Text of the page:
Bossier Parish School Bd. v. Reno, Civ. A. No. 94-1495 (LHS (USCA)

Decision Date02 November 1995
Docket NumberCiv. A. No. 94-1495 (LHS (USCA)
PartiesBOSSIER PARISH SCHOOL BD., Plaintiff, v. Janet RENO, Defendant, and George Price, et al., Defendant-Intervenors.
CourtU.S. District Court — District of Columbia


James J. Thornton, Jr. and Frank Ferrell of Johnston & Thornton, Shreveport, Louisiana, presented the evidence, for Plaintiff. The pleadings and briefs were written by James J. Thornton, Jr. of Johnston & Thornton, Shreveport, Louisiana.

Nancy J. Sardeson, Steven Mulroy, and Gay Hume, Voting Section, Civil Rights Division, United States Department of Justice, Washington, D.C., presented the evidence, for Defendant. With them on the pleadings and briefs were Elizabeth Johnson, Rebecca Wertz, and John K. Tanner, Voting Section, Civil Rights Division, United States Department of Justice, Washington, D.C.; Deval Patrick, Assistant Attorney General, Washington, D.C.; and Eric H. Holder, Jr., United States Attorney, Washington, D.C.

Patricia A. Brannan of Hogan & Hartson, Washington, D.C., and Samuel Walters of The Lawyers' Committee for Civil Rights Under Law, Washington, D.C., presented the evidence, for Defendant-Intervenors. With them on the pleadings and briefs was John W. Borkowski of Hogan & Hartson, New Orleans, Louisiana.

Before SILBERMAN, Circuit Judge, RICHEY, and KESSLER, District Judges.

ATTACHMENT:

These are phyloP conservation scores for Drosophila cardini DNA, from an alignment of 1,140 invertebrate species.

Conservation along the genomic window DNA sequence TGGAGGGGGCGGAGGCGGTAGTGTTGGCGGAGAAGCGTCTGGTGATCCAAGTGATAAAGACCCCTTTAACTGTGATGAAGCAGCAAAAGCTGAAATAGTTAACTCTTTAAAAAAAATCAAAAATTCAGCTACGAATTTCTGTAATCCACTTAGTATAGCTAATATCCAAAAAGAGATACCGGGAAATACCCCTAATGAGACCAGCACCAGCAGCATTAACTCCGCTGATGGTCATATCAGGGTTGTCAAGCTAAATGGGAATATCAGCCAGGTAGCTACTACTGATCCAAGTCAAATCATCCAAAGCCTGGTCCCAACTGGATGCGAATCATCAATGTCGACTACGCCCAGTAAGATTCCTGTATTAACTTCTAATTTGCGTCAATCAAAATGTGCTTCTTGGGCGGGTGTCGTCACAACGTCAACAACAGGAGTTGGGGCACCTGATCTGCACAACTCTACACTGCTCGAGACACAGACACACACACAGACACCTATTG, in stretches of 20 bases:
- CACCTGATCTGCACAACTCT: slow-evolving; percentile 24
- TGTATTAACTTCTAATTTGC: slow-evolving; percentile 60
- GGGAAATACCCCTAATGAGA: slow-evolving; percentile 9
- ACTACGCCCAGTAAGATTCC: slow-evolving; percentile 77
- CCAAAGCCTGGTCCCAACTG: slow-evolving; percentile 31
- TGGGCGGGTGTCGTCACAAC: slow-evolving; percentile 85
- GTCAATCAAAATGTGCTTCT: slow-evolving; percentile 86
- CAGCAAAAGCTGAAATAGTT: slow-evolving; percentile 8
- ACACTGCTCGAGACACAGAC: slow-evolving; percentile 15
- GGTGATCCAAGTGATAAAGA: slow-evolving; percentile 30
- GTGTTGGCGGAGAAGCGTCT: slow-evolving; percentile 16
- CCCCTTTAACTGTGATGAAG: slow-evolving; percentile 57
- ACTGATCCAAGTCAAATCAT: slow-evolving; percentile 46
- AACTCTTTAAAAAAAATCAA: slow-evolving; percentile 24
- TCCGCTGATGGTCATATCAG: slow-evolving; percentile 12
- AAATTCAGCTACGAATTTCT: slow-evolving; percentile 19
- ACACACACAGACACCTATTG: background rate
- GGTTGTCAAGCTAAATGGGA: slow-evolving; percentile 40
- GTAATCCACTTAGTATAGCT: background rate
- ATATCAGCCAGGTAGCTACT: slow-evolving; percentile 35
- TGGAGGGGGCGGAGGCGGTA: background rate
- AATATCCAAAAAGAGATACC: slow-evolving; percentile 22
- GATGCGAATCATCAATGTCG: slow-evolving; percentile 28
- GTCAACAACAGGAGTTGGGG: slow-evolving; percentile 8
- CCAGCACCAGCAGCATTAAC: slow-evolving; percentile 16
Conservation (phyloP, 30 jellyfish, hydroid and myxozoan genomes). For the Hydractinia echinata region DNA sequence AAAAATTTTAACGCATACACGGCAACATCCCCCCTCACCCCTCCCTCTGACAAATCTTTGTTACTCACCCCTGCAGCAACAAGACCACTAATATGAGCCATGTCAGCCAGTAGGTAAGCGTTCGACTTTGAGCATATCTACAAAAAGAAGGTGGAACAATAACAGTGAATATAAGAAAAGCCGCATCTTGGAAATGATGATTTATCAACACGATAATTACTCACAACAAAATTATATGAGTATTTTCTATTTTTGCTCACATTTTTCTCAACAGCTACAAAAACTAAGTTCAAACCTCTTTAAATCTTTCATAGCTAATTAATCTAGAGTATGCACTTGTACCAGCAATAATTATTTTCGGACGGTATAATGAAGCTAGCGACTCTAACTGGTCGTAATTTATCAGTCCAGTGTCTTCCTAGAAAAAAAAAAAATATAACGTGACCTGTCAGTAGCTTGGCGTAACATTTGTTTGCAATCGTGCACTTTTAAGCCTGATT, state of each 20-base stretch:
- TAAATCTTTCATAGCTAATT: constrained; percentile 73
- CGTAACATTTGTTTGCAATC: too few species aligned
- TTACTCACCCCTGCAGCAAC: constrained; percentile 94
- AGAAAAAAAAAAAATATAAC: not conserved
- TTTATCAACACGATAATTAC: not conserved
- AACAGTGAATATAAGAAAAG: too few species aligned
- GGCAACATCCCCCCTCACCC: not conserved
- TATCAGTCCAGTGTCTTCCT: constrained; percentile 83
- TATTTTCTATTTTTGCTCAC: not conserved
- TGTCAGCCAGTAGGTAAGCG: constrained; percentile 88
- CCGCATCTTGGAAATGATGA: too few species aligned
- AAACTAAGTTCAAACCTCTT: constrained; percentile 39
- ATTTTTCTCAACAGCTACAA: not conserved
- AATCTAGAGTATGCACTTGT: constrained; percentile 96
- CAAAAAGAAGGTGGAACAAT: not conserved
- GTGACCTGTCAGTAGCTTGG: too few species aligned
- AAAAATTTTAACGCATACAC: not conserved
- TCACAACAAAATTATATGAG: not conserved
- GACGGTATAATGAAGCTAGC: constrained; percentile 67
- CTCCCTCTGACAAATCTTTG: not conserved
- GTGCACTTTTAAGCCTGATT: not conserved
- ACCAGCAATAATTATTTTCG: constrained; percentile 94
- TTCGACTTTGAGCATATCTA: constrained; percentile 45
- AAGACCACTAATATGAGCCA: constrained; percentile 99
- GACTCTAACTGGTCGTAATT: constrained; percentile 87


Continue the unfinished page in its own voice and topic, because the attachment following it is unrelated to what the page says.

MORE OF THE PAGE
SILBERMAN, Circuit Judge.


Plaintiff, Bossier Parish School Board, seeks preclearance under section 5 of the Voting Rights Act, 42 U.S.C. § 1973c, for its proposed redistricting. We shall grant the requested preclearance.


Bossier Parish is located in northwestern Louisiana, bordered on the north by Arkansas. As reported by the 1990 census, Bossier Parish's population is 86,088, of whom 20.1% are black. Blacks constitute 17.6% of the voting age population of Bossier Parish and 15.5% of its registered voters. Bossier City, the Parish's most populous city, is located in the central western portion of the Parish and has a population of 52,721, of whom 17.95% are black. The black population is also concentrated in Benton, Plain Dealing, Haughton, and in the unincorporated community of Princeton.

Bossier Parish is governed by a Police Jury, the 12 members of which are elected from single-member districts for consecutive four-year terms. At no time in Parish history have the Police Jury electoral districts included a district with a majority of black voters. Since 1983, however, a black police juror, Jerome Darby, has been elected three times from a majority-white district, the last time unopposed.1

The Police Jury undertook to redraw its electoral districts because of population shifts, as reflected in the 1980 census, that resulted in widely divergent populations among the existing districts. In November 1990, the Police Jury hired a cartographer, Gary Joiner, to assist in the process. At a public hearing on the Police Jury redistricting, black residents inquired about the possibility of creating majority-black districts, and were told that the black population of Bossier Parish was too far-flung to create any such district. On April 30, 1991, the Police Jury unanimously adopted one of the plans prepared by their cartographer as the final plan. The plan served the police jurors' incumbency concerns, and roughly provided for an even distribution of population among the districts. That same day, Concerned Citizens, a group of black residents of Bossier Parish, submitted a letter to the Police Jury complaining about the manner in which the redistricting plan was prepared and adopted. The plan was forwarded to the Attorney General on May 28, 1991, and, on July 29, 1991, the Attorney General precleared it. On January 11, 1994, the Police Jury unanimously voted to maintain the redistricting plan precleared by the Attorney General.